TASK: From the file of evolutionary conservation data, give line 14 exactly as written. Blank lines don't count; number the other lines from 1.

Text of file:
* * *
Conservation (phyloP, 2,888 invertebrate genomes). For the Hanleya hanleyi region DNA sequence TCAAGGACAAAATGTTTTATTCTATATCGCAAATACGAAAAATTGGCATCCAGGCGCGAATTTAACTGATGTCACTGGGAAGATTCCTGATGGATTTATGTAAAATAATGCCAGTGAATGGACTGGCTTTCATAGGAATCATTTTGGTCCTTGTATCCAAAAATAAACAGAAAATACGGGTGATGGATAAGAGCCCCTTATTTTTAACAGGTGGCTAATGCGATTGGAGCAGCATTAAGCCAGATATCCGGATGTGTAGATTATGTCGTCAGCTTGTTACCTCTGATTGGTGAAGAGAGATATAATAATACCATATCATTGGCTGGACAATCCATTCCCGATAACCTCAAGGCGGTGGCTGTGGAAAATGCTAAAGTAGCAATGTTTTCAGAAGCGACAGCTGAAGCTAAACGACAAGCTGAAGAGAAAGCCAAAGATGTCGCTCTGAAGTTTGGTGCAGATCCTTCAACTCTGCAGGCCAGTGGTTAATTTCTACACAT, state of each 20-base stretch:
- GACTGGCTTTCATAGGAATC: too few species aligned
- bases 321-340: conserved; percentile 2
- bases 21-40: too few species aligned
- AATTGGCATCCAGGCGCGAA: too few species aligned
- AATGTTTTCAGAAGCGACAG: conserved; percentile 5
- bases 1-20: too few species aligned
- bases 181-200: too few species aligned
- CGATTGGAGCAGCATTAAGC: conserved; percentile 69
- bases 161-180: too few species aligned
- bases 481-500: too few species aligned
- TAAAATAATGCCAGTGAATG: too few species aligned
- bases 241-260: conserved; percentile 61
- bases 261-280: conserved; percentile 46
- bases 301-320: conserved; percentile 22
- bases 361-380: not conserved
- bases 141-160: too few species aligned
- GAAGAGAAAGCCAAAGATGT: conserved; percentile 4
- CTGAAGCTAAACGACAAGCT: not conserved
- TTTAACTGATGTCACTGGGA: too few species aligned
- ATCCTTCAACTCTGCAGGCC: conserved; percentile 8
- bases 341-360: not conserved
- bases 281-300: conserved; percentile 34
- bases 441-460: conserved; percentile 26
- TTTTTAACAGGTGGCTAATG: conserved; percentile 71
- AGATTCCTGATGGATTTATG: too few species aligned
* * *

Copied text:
- bases 261-280: conserved; percentile 46